The Mittster

by wjw on September 19, 2012

When Mitt Romney announced his candidacy, I figured, “Well, at least he’s a pragmatist.”  He appeared not to believe in anything other than what was necessary to win elections, and if winning the nomination meant disavowing his accomplishments as Governor of Massacnhusetts, he was perfectly okay with doing that.  He ran to the right of Rick Perry in 2012, he ran to the left of Ted Kennedy in 1994.  Both stances were viewed as necessary at the time, I’m sure.

While I prefer candidates to share at least a few of my ideals, I usually have few problems with pragmatists, because they can generally be counted on to do a reasonable if not inspiring job.  George H.W. Bush was a pragmatist: he did a fine job of negotiating the end of the Cold War; he flattened Saddam in a way that didn’t produce a quagmire; and he raised taxes when he needed to (and thereby lost his re-election bid).

Pragmatists usually lack the ability to inspire.  Ronald Reagan, an inspirational president, was able to raise taxes dozens of times without losing popularity, but Bush couldn’t do it even once.  Pragmatist presidents are often one-term presidents: Van Buren, Taft, Truman, Ford, Bush I.

But Romney seems to be taking an inability to inspire to vast new levels.  His trip to Europe was a bust.  He said that corporations were people.  His trip to the Middle East pandered to an extreme wing of Israeli opinion while demonstrating his ignorance of the fact that Jews have their sabbath on Saturday.  He told the world that he thought that median American family income was eight times larger than it actually is, and proudly proclaimed his belief that we need fewer firefighters and policemen.  His attempt to spin the deaths of American diplomats in Libya was not only in bad taste, but factually incorrect.

And he won’t let us look at his tax returns (except for one year, partly).  This despite his father George having given a full dozen years of tax returns when he ran for President in 1968 (and showing, incidentally, that he paid tax at a rate of 37%).

What is Mitt afraid of, exactly?  We already know he has Swiss bank accounts.  We already know he pays taxes at a lower rate than most of us.  Is he afraid that we might find out that the Chinese and/or Saudis and/or Goldman Sachs have been dumping large sums into his accounts?

(See, my imagination is already coming up with explanations that are likely far worse than the real thing.)

The tax issue may or may not matter, but along with all the other gaffes it drives the whole campaign off-message.

Even if the whole message is “I’m not Obama,” that matters.  Because now Obama can say, “Guess what?  I’m not Romney!”

Look, every candidate is going to make gaffes.  Obama’s made his share.  But Romney’s are so frequent that they’re dominating the news.

And now, oboy, we’ve got the Secret Romney Tapes, showing Romney talking at ease to a group of fellow rich people. And now we know how rich people talk, and what rich people think, when they believe no one’s watching.

“There are 47 percent of the people who will vote for the president no matter what. All right, there are 47 percent who are with him, who are dependent upon government, who believe that they are victims, who believe the government has a responsibility to care for them, who believe that they are entitled to health care, to food, to housing, to you-name-it. That, that’s an entitlement. And the government should give it to them. And they will vote for this president no matter what … These are people who pay no income tax.”

Now my first reaction was to think: “Wow, the government’s going to pay me if I vote for Obama?  Where do I sign!”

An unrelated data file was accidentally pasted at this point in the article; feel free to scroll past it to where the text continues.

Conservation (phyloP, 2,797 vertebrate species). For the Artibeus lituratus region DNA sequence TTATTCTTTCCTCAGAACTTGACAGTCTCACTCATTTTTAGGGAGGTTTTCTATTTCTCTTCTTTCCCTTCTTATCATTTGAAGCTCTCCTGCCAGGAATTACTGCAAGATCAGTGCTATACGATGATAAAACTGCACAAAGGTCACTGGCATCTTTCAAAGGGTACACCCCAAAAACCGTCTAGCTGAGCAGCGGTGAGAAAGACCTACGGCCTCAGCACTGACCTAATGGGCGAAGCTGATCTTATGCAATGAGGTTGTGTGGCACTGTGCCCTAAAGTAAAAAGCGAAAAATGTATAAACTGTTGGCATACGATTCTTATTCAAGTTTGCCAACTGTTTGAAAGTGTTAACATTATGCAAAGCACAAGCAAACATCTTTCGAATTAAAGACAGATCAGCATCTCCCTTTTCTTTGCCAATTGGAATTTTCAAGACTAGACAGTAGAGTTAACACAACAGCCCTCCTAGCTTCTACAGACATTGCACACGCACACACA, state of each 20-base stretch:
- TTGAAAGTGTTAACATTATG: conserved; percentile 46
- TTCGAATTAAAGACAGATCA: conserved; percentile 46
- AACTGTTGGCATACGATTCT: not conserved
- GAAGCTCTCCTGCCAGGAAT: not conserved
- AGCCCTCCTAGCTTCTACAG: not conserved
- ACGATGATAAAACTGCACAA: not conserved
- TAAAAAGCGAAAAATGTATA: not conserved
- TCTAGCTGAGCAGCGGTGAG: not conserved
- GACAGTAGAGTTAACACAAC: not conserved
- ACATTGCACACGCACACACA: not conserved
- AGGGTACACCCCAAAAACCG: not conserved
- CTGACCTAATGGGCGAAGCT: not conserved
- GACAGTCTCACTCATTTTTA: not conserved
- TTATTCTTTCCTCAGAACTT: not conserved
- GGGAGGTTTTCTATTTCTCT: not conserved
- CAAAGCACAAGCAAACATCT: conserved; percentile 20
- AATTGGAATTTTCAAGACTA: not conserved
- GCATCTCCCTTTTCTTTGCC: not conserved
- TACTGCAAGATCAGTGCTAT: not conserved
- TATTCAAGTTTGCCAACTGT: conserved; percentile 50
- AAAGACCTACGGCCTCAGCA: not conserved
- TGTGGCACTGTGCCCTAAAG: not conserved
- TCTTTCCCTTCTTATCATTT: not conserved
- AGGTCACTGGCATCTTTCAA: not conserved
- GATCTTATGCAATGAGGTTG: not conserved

And my second thought was that Romney was just pissed off because Obama had gone and bribed the poor with welfare before he, Romney, could bribe the rich with tax cuts.

And then I thought, Well, naw, he doesn’t mean it.  He’s just pandering to his audience, the way politicians do.

And then I thought: You know what?  That doesn’t matter.

Romney may or may not believe the nonsense that falls out of his mouth, but the fact is he’s willing to say it, and say it right in front of a bunch of his peers.

Romney insulted a whole lot of people in that simple paragraph, me included.  There have been years when I’ve paid no income tax, because I had little or no income in those years.

But y’know what?  In the years when I had only a few bucks, I didn’t go to the government and demand housing, food, and health care.  I paid for those out of my own pocket.  I’ve paid off maybe a dozen mortgages over the years.  I know dozens of people who have been in my situation, and none of them have been complacent, and all of them have worked hard,and some of them may have gone on relief, but they all got off it as soon as they could, and you know why?  Being on relief sucks!

And you know what else sucks?  Being disabled!  Being old and completely dependent on social security!  Working a full-time job but not being able to feed your children!  Going to Iraq to serve your country, being blown up, living in a wheelchair and having to crap into a colostomy bag, and then hearing a wannabe President of the United States call you a deadbeat!

Here’s a breakdown of the 47%  who pay no federal income tax.  Most of them pay taxes in the form of payroll taxes or sales taxes Medicare taxes or gas levies or whatever.  A lot of them are elderly and retired.  (And you know what?  0.6% earn more than 100,000 a year— I’m guessin’ tax breaks for the wealthy may be involved?)  And just about all of them have paid income taxes in years in which they had a decent income.

Might Romnay have considered that maybe a lot of these folks aren’t paying taxes because we’re in the worst recession since the Thirties?  No, it’s because they’re layabouts and Welfare Queens.

And who’s the real welfare queen?  The poor single mom trying to raise her kids, or the rich venture capitalist who gets so many tax breaks he pays nothing at all?

(And by the way, just as a personal note—  I pay Social Security taxes at a much higher rate than most of you— at a much higher rate than Mitt Romney, who pays none at all— because I’m self-employed!  So take that, you smug, complacent rich fucks!)